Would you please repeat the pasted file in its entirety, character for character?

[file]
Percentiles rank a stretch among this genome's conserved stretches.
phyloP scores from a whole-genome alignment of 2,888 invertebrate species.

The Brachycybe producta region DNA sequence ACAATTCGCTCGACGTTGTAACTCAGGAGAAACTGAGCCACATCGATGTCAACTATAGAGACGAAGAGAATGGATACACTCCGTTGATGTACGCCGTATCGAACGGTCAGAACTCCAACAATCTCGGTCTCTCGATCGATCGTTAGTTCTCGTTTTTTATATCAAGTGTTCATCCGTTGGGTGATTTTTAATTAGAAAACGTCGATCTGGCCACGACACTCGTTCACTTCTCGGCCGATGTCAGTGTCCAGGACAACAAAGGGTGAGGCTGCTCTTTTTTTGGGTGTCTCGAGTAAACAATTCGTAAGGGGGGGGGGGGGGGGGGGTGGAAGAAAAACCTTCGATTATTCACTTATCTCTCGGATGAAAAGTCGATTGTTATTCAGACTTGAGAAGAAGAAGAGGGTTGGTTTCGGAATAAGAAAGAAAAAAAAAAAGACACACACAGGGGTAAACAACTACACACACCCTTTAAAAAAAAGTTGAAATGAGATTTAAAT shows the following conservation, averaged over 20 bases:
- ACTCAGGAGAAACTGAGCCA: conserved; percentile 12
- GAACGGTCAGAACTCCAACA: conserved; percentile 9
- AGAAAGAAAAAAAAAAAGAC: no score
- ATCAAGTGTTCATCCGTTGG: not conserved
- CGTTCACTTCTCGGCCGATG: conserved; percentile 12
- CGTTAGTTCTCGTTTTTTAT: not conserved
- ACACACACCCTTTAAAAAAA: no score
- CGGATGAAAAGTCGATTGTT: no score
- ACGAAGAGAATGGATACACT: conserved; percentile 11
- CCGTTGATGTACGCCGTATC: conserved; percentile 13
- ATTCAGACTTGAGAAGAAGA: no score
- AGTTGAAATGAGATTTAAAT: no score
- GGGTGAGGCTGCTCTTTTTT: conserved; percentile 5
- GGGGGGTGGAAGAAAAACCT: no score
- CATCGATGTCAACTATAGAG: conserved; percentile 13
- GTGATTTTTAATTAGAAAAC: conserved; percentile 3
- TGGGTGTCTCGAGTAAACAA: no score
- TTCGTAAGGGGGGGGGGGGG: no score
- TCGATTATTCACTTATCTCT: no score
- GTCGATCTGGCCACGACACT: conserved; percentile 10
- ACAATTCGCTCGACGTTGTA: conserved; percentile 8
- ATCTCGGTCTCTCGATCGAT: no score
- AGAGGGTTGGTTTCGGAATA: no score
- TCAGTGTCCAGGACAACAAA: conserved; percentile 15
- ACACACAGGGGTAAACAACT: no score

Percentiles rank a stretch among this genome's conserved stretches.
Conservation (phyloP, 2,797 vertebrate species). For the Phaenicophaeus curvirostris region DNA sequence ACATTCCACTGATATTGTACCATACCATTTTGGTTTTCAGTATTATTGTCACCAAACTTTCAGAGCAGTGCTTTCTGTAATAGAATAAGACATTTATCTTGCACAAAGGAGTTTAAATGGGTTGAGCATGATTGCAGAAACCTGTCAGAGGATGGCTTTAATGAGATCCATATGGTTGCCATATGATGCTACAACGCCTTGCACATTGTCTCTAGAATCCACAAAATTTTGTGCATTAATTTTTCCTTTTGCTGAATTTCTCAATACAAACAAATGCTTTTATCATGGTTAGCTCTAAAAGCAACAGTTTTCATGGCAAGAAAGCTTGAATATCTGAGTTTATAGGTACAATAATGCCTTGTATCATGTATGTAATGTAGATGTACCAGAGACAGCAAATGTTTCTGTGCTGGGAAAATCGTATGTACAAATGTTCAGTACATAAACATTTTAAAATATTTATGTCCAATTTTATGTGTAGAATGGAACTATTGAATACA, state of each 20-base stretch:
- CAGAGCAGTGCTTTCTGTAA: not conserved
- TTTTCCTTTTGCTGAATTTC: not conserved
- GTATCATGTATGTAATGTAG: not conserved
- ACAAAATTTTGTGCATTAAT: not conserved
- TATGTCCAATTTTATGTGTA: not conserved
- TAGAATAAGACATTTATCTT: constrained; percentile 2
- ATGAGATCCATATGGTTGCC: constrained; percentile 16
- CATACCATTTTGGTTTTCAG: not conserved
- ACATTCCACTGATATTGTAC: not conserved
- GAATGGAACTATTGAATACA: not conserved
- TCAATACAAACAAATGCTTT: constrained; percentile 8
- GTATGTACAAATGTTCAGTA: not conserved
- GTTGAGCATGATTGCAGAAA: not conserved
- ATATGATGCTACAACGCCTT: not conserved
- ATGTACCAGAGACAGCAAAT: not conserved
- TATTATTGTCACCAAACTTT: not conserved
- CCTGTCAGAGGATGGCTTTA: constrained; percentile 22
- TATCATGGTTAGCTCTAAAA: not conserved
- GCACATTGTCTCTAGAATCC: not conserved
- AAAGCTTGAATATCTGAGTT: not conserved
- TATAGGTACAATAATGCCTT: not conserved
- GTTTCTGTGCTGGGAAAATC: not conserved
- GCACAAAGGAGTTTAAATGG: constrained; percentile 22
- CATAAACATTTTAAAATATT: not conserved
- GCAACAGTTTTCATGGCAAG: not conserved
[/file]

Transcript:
Percentiles rank a stretch among this genome's conserved stretches.
phyloP scores from a whole-genome alignment of 2,888 invertebrate species.

The Brachycybe producta region DNA sequence ACAATTCGCTCGACGTTGTAACTCAGGAGAAACTGAGCCACATCGATGTCAACTATAGAGACGAAGAGAATGGATACACTCCGTTGATGTACGCCGTATCGAACGGTCAGAACTCCAACAATCTCGGTCTCTCGATCGATCGTTAGTTCTCGTTTTTTATATCAAGTGTTCATCCGTTGGGTGATTTTTAATTAGAAAACGTCGATCTGGCCACGACACTCGTTCACTTCTCGGCCGATGTCAGTGTCCAGGACAACAAAGGGTGAGGCTGCTCTTTTTTTGGGTGTCTCGAGTAAACAATTCGTAAGGGGGGGGGGGGGGGGGGGTGGAAGAAAAACCTTCGATTATTCACTTATCTCTCGGATGAAAAGTCGATTGTTATTCAGACTTGAGAAGAAGAAGAGGGTTGGTTTCGGAATAAGAAAGAAAAAAAAAAAGACACACACAGGGGTAAACAACTACACACACCCTTTAAAAAAAAGTTGAAATGAGATTTAAAT shows the following conservation, averaged over 20 bases:
- ACTCAGGAGAAACTGAGCCA: conserved; percentile 12
- GAACGGTCAGAACTCCAACA: conserved; percentile 9
- AGAAAGAAAAAAAAAAAGAC: no score
- ATCAAGTGTTCATCCGTTGG: not conserved
- CGTTCACTTCTCGGCCGATG: conserved; percentile 12
- CGTTAGTTCTCGTTTTTTAT: not conserved
- ACACACACCCTTTAAAAAAA: no score
- CGGATGAAAAGTCGATTGTT: no score
- ACGAAGAGAATGGATACACT: conserved; percentile 11
- CCGTTGATGTACGCCGTATC: conserved; percentile 13
- ATTCAGACTTGAGAAGAAGA: no score
- AGTTGAAATGAGATTTAAAT: no score
- GGGTGAGGCTGCTCTTTTTT: conserved; percentile 5
- GGGGGGTGGAAGAAAAACCT: no score
- CATCGATGTCAACTATAGAG: conserved; percentile 13
- GTGATTTTTAATTAGAAAAC: conserved; percentile 3
- TGGGTGTCTCGAGTAAACAA: no score
- TTCGTAAGGGGGGGGGGGGG: no score
- TCGATTATTCACTTATCTCT: no score
- GTCGATCTGGCCACGACACT: conserved; percentile 10
- ACAATTCGCTCGACGTTGTA: conserved; percentile 8
- ATCTCGGTCTCTCGATCGAT: no score
- AGAGGGTTGGTTTCGGAATA: no score
- TCAGTGTCCAGGACAACAAA: conserved; percentile 15
- ACACACAGGGGTAAACAACT: no score

Percentiles rank a stretch among this genome's conserved stretches.
Conservation (phyloP, 2,797 vertebrate species). For the Phaenicophaeus curvirostris region DNA sequence ACATTCCACTGATATTGTACCATACCATTTTGGTTTTCAGTATTATTGTCACCAAACTTTCAGAGCAGTGCTTTCTGTAATAGAATAAGACATTTATCTTGCACAAAGGAGTTTAAATGGGTTGAGCATGATTGCAGAAACCTGTCAGAGGATGGCTTTAATGAGATCCATATGGTTGCCATATGATGCTACAACGCCTTGCACATTGTCTCTAGAATCCACAAAATTTTGTGCATTAATTTTTCCTTTTGCTGAATTTCTCAATACAAACAAATGCTTTTATCATGGTTAGCTCTAAAAGCAACAGTTTTCATGGCAAGAAAGCTTGAATATCTGAGTTTATAGGTACAATAATGCCTTGTATCATGTATGTAATGTAGATGTACCAGAGACAGCAAATGTTTCTGTGCTGGGAAAATCGTATGTACAAATGTTCAGTACATAAACATTTTAAAATATTTATGTCCAATTTTATGTGTAGAATGGAACTATTGAATACA, state of each 20-base stretch:
- CAGAGCAGTGCTTTCTGTAA: not conserved
- TTTTCCTTTTGCTGAATTTC: not conserved
- GTATCATGTATGTAATGTAG: not conserved
- ACAAAATTTTGTGCATTAAT: not conserved
- TATGTCCAATTTTATGTGTA: not conserved
- TAGAATAAGACATTTATCTT: constrained; percentile 2
- ATGAGATCCATATGGTTGCC: constrained; percentile 16
- CATACCATTTTGGTTTTCAG: not conserved
- ACATTCCACTGATATTGTAC: not conserved
- GAATGGAACTATTGAATACA: not conserved
- TCAATACAAACAAATGCTTT: constrained; percentile 8
- GTATGTACAAATGTTCAGTA: not conserved
- GTTGAGCATGATTGCAGAAA: not conserved
- ATATGATGCTACAACGCCTT: not conserved
- ATGTACCAGAGACAGCAAAT: not conserved
- TATTATTGTCACCAAACTTT: not conserved
- CCTGTCAGAGGATGGCTTTA: constrained; percentile 22
- TATCATGGTTAGCTCTAAAA: not conserved
- GCACATTGTCTCTAGAATCC: not conserved
- AAAGCTTGAATATCTGAGTT: not conserved
- TATAGGTACAATAATGCCTT: not conserved
- GTTTCTGTGCTGGGAAAATC: not conserved
- GCACAAAGGAGTTTAAATGG: constrained; percentile 22
- CATAAACATTTTAAAATATT: not conserved
- GCAACAGTTTTCATGGCAAG: not conserved